As a researcher for Human Rights Watch, I travelled to Libya last month for a press conference marking the publication of our latest report about the country. It was an unprecedented occasion. The press conference was attended by Libyan and international journalists, former prisoners and by family members of prisoners – and it was the first time an independent human rights organisation had been allowed to publicly criticise Libya’s human rights record in Tripoli.
In the days before we arrived, I received emails and calls from Libyans. Dissidents abroad warned me that the press conference was a set-up, that nobody would be able to ask real questions. Libyans in Tripoli asked me what permission slips they would need to get into the conference room, and former prisoners asked for a way to contact me, in case hotel security stopped them. The excitement was palpable because this was not just a news conference but also a testing ground for a new and fragile space of free expression.
The beginning was inauspicious. The evening before, internal security agents stopped three members of the committee representing families of prisoners killed in the 1996 Abu Salim prison massacre from boarding a plane in Benghazi. Two others were stopped 350km from Benghazi and told not to go anywhere near Tripoli for a week. A former political prisoner was stopped outside the hotel and told to go home. Only one international journalist was able to get a visa.
But at the conference we spoke openly of the repressive legal framework that restricts freedom of expression and bans independent organisations. We criticised the security services for their lawless approach to “law enforcement”. We spoke of the right of the families of those killed in the Abu Salim prison massacre to know the truth about what happened, to see those responsible punished, and to receive the remains of their relatives to give them a dignified burial. We knew the room would be full of security and that those attending might be too intimidated to ask questions.
But they spoke out. After some questions from Libyan independent journalists, the first family member bravely raised his hand to tell the story of his brother who was killed in the Abu Salim prison massacre. He held up his brother’s picture and spoke of the pain of not knowing where he was for 15 years; he said he finally received a fake death certificate this year, with no information about how his brother died. After the news conference, he told me that the security agents in the room had called him in for interrogation. He did manage to get home to Benghazi safely.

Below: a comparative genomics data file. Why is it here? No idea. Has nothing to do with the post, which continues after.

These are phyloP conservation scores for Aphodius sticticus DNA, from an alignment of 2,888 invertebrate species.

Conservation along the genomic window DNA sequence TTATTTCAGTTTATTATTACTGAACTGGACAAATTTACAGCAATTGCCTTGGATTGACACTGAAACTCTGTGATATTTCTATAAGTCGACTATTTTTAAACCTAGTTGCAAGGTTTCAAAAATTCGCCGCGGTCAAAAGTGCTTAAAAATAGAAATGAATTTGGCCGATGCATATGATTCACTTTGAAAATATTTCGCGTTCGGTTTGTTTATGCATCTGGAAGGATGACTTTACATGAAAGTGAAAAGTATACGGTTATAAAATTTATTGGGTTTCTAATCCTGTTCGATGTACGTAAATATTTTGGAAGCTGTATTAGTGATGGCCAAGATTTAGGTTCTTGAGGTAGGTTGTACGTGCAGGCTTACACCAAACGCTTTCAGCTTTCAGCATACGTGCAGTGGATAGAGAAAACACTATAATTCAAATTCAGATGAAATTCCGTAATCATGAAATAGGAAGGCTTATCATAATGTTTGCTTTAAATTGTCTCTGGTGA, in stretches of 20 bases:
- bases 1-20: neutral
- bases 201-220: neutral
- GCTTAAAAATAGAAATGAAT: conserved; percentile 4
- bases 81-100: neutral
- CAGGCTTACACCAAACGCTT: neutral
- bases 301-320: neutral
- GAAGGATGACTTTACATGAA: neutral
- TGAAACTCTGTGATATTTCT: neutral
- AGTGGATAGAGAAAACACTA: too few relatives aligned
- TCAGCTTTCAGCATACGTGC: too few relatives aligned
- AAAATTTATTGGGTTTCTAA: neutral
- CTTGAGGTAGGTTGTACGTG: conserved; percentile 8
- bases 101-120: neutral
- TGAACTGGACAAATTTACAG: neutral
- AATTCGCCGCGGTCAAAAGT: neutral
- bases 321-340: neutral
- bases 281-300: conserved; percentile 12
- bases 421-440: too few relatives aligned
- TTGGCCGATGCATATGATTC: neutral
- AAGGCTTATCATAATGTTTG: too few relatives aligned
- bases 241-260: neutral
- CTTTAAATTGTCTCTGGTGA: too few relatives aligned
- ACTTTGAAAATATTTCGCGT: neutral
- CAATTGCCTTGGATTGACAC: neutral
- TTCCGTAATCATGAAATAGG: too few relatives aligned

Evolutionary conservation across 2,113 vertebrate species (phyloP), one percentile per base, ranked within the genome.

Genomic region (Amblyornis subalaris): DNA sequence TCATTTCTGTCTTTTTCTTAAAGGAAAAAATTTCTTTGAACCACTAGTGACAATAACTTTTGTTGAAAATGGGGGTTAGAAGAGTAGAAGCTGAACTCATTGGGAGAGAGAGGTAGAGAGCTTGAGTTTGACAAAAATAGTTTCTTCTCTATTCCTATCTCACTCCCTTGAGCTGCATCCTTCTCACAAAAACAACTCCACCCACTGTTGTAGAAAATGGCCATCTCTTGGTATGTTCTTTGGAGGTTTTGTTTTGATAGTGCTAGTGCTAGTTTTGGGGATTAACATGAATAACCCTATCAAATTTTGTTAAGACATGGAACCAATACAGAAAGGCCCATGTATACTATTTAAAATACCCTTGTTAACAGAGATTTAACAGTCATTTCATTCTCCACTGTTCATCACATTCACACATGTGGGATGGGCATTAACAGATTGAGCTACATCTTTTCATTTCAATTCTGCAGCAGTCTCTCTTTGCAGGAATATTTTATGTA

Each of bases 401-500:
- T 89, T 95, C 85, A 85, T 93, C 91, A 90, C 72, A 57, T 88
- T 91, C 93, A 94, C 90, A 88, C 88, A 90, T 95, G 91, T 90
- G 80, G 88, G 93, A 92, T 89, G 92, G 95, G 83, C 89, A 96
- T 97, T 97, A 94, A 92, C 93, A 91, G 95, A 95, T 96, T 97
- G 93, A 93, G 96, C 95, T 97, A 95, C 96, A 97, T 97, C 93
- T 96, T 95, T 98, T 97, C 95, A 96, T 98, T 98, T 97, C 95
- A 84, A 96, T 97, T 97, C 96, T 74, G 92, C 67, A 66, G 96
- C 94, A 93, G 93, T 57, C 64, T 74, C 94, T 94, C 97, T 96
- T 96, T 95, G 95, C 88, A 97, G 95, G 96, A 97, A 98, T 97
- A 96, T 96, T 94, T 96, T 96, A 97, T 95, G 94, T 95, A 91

It is difficult to draw conclusions about the significance of one news conference, or whether it heralds true political reform, given the lack of transparency in Libya’s decision-making. Decision-making is highly personal, so any improvements that aren’t institutionalised into law can be withdrawn at any point, making the future unpredictable. Libyan commentators are still debating this issue online. “We don’t understand why we have this space,” one lawyer told me, “and I’ve stopped trying to understand, because it’s all about personalities. All I know is that when they withdraw, we grab the opening and push for specific demands, and sometimes we make small reforms happen.”
What is clear, however, is the bravery of those in Libya who are taking the risks: writers such as Jamal al-Haji, imprisoned for complaining about torture; the journalists who expose themselves to criminal prosecution through their writing; the former prisoners fighting for compensation; the lawyers who get their prisoners released on procedural grounds; the justice secretary’s fight to uphold the rule of law; and Abu Salim families who despite their long suffering – or perhaps because of it – are willing to risk arrest to publicly demand justice and dignity. In the face of laws that provide severe penalties for criticising officials and the ubiquitous security agents, who actively ensure that critics remain in fear for their safety, their courage is astounding.
For years Libyans were too scared to communicate with the outside world because of the risk of imprisonment under laws that prohibit “tarnishing Libya’s reputation” or “communicating with foreign officials”. To the Libyans who tried to travel to Tripoli to meet us, who spoke publicly at our news conference, who phoned or emailed us and came to meet us despite the risk of surveillance, I salute you.
Heba Morayef, a researcher for Human Rights Watch.